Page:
According to Reuters, travelers are being warned against visiting North Korea for its prospective Crypto Conference. The warning comes from none other than the UN, and says that travel to the country for this purpose could easily constitute a sanctions violation.
North Korea, whose crypto conference website was down at time of writing, has said that it welcomes people from most countries and that it will not stamp passports.
“Participation Will Never Be Disclosed”
Another outlet quoted the website as saying:
[blockquote] “We will provide a paper visa separated from your passport, so there will be no evidence of your entry to the country. Your participation will never be disclosed from our side unless you publicize it on your own.”
At time of writing, nothing but a blank page appeared at nkcryptocon.com.
North Korea has been a hub of blockchain intrigue lately, with the recent capturing of Virgil Griffith, who is said to have helped the North Korean government use cryptocurrency to violate sanctions.
Griffith is charged with violating the International Emergency Economic Powers Act, which gives the government power to impose sanctions, among other things.
He reportedly encouraged westerners to attend this year’s conference.
Attendance at the event can be problematic because of the UN’s demand that no one provide “financial transactions, technical training, advice, services or assistance” to countries like North Korea, who refuse to fall in line with numerous customs at the United Nations.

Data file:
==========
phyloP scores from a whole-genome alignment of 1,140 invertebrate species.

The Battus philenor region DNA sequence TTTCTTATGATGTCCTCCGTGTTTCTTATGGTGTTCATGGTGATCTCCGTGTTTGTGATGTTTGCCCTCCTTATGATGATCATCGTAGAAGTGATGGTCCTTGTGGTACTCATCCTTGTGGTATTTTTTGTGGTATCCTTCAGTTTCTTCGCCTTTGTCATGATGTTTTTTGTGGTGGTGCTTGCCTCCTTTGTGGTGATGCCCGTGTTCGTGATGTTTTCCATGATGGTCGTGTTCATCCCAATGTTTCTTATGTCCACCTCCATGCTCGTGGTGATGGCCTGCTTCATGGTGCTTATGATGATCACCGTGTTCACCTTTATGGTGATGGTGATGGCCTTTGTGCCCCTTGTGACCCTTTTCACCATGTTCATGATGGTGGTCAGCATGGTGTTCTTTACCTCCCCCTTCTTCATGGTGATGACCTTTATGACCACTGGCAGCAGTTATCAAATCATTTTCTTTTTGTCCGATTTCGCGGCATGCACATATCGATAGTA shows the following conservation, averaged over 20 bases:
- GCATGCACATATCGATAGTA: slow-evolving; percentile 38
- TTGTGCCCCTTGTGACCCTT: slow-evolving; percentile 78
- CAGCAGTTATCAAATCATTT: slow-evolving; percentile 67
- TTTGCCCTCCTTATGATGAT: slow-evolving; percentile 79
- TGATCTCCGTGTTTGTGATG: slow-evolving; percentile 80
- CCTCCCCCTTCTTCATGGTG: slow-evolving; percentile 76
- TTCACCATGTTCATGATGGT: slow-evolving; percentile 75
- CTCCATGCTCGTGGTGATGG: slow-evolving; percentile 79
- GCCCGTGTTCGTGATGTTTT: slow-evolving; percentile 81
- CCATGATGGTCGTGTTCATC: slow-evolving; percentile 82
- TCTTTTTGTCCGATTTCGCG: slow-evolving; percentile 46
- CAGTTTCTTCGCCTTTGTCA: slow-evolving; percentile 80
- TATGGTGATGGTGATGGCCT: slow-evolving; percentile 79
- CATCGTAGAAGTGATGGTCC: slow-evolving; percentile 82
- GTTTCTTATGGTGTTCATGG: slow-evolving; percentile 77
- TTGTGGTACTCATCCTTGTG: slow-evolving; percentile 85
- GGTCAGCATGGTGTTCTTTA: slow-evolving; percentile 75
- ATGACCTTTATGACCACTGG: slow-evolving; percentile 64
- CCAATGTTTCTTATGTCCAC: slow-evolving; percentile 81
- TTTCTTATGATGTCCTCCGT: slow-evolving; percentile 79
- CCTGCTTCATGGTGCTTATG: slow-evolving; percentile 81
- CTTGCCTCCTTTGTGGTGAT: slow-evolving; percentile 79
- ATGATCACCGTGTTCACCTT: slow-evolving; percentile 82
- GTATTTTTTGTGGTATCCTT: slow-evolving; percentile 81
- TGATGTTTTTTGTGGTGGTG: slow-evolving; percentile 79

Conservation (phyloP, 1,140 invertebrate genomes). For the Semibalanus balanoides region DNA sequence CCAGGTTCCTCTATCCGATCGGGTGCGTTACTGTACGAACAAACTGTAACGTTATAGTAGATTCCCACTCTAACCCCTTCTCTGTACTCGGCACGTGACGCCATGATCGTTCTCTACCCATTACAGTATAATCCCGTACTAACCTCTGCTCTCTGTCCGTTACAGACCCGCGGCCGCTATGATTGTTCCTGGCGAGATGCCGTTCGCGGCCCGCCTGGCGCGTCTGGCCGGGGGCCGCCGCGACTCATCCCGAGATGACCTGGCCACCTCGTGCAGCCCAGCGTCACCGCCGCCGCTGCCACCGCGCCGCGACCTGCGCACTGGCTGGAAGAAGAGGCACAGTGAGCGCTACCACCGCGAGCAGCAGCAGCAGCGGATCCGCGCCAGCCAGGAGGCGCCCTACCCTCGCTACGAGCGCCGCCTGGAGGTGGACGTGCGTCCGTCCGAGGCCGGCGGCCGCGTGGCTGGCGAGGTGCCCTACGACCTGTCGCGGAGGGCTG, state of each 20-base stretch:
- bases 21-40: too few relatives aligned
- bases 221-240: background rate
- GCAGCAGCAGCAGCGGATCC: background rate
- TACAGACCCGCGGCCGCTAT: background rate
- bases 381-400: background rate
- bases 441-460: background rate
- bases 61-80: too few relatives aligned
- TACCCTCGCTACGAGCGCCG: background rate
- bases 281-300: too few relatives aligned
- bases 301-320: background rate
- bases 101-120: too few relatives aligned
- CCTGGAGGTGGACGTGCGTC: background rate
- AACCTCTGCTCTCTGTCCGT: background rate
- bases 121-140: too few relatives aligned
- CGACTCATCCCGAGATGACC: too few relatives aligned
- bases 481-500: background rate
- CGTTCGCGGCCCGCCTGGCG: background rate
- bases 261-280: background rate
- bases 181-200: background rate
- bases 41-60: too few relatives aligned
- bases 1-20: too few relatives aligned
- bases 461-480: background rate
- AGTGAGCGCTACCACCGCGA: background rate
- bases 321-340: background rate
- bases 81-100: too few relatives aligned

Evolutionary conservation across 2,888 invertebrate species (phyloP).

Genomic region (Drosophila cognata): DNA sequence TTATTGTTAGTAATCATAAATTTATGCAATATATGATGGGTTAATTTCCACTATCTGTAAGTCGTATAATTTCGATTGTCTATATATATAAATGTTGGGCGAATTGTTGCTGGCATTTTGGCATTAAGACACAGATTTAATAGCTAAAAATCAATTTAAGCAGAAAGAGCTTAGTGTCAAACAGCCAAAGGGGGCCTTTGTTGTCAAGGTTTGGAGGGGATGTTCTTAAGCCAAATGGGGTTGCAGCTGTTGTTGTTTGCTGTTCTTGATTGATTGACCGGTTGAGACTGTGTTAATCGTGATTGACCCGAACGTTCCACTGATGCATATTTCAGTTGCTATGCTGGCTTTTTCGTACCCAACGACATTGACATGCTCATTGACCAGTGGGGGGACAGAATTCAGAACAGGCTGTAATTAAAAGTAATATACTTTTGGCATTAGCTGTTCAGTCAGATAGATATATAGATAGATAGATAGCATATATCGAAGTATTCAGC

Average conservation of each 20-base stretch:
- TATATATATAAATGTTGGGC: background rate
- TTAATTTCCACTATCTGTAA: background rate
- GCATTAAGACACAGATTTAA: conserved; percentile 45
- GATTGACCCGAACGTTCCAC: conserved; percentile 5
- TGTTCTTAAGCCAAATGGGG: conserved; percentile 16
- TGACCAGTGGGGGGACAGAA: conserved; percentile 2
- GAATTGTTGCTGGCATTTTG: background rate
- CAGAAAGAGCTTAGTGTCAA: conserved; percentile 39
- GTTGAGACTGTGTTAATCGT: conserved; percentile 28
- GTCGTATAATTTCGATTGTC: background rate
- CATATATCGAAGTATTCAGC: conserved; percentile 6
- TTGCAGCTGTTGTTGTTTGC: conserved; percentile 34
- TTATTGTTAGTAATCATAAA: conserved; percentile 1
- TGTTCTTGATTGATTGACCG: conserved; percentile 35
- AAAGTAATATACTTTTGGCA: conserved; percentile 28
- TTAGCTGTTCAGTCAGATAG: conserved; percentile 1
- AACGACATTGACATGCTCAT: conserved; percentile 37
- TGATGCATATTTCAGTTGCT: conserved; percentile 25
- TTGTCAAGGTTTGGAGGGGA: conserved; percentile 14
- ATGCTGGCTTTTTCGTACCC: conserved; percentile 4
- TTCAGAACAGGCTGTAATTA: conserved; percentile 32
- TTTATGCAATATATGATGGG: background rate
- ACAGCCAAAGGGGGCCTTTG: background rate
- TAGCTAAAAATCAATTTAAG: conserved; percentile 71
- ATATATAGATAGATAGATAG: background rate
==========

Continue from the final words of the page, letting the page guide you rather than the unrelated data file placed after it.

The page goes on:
North Korea has reportedly engaged in cryptocurrency mining in the past.
The rogue hermit kingdom has also been accused of stealing billions of won worth of cryptocurrency in various hacks attributed to it.
South Korea says that in 2017, North Korea hacked numerous exchanges.While he wouldn’t name the exchanges, the information was revealed in a report to South Korean parliament by Kim Byung-kee, a member of the South Korean intelligence community.
North Korea has also reportedly used cryptocurrency, including Monero, as a way to skirt international sanctions and settle remittances. The country struggles to do basic business with countries other than China, who provides most of its goods and its oil pipeline. China also provides North Korea the country’s single internet connection.
Speaking to Reuters, a British government representative said:
[blockquote] “Supporting the DPRK’s use of cryptocurrency and blockchain technology, risks violating the Security Council’s resolutions because it would unavoidably increase the DPRK’s ability to subvert sanctions and generate revenue for its weapons programs.”
It’s not necessarily that North Korea needs the help, but giving it to them can still be considered an international crime.